(Aiken Medvidek Severu,  11.12.1990 Ė 12.6.2006)

Aiken is my very first dog, a result of years and years of crying, trying to get my parents to allow me a dogÖ I got him when I was eleven and he was master in using it, growing up as a very typical Samoyed, disobedient, stubborn and boldÖ In dog-school, they told me to just give up on him and donít even bother training him since Samoyeds canít be trained anyway. Of course they canít Ė by methods that were in use in that timeÖ So I went home and invented another method, a method that made him believe that itís not me that wants something from him, that made him believe that everything is up to him and he can do whatever he wants.

We came back to dog-school just to do obedience exam with flying colours Ė he was the only not-GSD/RW dog in a class and first Samoyed in Slovenia ever to pass it. Then, we went on with agility, were again told that Samoyeds canít work, but already knew better as listening to others.

He was the first Samoyed that has ever run in World Agility Championship (1997 & 1998), best placed northern dog in WC (Copenhagen 1997: 23rd place) and National Champion of Slovenia 1998 what makes Slovenia for the only country in the world with a Samoyed for national champion - and him for the most successful agility Samoyed ever... And more importantly: he always impressed everyone with his smile and proved that Samoyeds CAN work.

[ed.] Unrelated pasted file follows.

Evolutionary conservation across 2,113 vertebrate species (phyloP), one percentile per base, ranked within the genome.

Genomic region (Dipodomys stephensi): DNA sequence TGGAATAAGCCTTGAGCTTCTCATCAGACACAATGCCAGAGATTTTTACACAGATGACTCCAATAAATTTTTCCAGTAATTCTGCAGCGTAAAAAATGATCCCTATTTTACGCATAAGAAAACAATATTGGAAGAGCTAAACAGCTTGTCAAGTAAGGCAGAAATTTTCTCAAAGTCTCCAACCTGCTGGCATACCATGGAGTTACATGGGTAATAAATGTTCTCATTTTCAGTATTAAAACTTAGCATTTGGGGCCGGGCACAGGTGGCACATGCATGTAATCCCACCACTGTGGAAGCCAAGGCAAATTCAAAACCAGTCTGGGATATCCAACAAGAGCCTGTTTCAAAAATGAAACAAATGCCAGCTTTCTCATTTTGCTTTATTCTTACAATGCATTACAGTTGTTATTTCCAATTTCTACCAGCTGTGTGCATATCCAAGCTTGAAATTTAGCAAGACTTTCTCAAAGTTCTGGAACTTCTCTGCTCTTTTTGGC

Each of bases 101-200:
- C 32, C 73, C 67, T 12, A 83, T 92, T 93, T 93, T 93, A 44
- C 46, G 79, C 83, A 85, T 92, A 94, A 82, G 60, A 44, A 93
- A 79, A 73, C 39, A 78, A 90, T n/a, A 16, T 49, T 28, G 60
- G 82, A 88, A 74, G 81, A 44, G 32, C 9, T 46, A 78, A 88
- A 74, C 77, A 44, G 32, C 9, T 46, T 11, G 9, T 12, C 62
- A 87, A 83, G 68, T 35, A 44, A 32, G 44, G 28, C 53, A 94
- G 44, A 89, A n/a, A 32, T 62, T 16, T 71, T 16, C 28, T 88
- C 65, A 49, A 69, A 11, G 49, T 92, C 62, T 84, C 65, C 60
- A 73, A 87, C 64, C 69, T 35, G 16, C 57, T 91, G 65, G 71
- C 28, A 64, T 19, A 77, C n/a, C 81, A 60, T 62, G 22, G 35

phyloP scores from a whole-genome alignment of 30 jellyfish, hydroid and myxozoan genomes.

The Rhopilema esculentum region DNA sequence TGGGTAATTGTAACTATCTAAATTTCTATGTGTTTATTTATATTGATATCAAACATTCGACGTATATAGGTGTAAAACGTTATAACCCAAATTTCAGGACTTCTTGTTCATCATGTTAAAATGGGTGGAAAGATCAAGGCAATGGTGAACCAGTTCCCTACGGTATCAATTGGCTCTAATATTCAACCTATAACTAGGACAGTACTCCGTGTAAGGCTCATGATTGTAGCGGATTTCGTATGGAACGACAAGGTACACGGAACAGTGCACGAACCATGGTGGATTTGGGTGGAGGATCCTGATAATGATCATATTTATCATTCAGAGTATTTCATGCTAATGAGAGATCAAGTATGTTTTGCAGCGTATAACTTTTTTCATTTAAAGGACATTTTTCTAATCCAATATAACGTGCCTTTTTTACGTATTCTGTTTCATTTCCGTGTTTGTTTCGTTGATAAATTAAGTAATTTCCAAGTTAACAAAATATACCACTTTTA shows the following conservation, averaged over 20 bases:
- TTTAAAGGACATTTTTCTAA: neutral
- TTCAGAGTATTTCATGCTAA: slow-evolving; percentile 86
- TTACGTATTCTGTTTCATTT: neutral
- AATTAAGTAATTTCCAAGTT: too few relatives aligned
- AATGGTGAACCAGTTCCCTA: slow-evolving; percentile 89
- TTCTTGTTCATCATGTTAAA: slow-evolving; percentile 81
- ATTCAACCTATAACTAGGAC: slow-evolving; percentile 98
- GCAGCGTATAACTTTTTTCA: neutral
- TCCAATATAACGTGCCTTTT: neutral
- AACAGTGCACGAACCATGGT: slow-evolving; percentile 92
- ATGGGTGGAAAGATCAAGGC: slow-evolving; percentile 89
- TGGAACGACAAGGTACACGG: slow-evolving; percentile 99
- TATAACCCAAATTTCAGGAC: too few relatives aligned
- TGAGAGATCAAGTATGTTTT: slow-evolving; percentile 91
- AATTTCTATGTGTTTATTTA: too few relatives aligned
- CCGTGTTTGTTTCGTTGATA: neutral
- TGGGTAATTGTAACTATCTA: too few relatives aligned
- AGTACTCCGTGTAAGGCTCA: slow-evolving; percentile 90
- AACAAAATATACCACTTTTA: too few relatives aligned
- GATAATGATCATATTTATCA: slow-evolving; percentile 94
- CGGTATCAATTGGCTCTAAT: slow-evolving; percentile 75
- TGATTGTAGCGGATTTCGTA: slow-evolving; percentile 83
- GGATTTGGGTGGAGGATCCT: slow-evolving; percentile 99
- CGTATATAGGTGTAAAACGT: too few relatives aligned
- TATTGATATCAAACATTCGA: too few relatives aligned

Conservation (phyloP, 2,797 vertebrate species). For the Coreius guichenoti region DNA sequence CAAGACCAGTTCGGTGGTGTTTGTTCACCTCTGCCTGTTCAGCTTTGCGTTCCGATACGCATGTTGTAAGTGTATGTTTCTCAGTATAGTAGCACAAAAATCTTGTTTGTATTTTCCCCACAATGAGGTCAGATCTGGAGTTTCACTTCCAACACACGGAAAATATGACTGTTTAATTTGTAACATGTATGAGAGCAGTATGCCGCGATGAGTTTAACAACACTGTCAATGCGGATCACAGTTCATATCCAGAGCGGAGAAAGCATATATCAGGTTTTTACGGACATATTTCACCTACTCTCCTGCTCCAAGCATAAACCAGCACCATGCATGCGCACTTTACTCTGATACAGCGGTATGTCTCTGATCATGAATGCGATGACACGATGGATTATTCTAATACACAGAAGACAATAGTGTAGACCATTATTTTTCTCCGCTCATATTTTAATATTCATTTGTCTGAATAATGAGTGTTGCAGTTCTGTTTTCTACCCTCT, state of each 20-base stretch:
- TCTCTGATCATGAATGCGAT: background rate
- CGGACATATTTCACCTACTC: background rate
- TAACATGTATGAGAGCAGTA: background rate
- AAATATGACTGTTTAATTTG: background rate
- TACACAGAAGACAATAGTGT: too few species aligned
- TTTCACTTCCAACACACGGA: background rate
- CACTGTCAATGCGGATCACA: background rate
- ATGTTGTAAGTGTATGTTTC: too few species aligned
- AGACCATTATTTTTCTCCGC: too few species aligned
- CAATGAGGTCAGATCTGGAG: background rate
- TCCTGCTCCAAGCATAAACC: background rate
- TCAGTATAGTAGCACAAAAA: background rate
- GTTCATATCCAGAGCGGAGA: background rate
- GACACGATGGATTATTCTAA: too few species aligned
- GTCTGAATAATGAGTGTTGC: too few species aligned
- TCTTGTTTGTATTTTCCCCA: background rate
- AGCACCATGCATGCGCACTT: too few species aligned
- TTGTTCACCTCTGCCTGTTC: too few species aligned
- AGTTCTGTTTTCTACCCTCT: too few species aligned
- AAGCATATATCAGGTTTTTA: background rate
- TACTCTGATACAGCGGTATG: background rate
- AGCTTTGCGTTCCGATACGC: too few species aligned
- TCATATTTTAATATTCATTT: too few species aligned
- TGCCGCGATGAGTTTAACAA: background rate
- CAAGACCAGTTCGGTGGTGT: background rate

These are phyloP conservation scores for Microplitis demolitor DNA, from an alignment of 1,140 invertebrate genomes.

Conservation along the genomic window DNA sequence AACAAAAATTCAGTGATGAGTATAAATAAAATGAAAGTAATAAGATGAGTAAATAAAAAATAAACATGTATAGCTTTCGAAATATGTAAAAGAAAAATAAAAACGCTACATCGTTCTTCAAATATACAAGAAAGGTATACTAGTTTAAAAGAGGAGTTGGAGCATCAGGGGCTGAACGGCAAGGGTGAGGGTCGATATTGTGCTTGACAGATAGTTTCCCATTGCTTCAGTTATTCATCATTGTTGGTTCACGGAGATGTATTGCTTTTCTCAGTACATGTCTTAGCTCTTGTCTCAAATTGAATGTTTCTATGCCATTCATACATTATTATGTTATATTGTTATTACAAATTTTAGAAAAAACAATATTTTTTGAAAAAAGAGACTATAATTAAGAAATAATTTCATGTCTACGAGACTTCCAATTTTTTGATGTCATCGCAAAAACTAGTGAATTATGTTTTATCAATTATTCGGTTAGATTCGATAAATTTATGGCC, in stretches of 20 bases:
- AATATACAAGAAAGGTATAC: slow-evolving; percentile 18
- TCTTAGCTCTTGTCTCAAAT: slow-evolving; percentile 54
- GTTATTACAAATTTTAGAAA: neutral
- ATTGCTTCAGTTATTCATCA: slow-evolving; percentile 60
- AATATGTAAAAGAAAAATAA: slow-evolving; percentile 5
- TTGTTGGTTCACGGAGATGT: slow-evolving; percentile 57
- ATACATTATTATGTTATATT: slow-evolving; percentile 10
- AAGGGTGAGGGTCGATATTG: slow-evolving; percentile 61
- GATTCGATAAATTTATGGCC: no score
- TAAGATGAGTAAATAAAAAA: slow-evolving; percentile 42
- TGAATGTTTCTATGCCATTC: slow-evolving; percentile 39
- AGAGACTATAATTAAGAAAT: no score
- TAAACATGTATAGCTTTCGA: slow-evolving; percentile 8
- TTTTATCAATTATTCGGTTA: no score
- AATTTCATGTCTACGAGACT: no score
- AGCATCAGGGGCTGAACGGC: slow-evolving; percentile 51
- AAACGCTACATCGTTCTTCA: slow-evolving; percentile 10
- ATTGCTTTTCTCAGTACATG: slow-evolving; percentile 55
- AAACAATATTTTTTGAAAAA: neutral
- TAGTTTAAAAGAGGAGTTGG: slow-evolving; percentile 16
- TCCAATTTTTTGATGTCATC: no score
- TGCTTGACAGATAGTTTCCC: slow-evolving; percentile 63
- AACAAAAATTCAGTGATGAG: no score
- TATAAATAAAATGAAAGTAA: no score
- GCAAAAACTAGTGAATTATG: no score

And even more importantly: he taught me everything there is to know about dogs, dog training and in fact  - life in general. He taught me that if you believe in something, you can do it and you should do it, no matter what other people think. He taught me to follow my dream and not let anybody take it from me. He taught me to think about problems, but to react by intuition when itís telling me something. He taught me to trust myself, but to respect others on their way to their dreams that might not be mine. He taught me dogs do best when they do it for themselves and he made me fight for the rights of other dogs, living with people that think theyíre their masters. He made me discover a world of dog-friendly dog-training and by that helped to make lives of thousands dog in Slovenia better, when their owners were reading my articles or came to train with me.

If I didnít get him, you would never hear for my name. Everything I know, I owe it to him. Thank you Aiken. Thank you for being such a trouble dog. When people ask what makes me so good, I always tell that if you want to be good, you need a bad dog. So bad, that nobody could help you. Thatís when you have to think. And thatís when you learn. Thank you Aiken for making me think.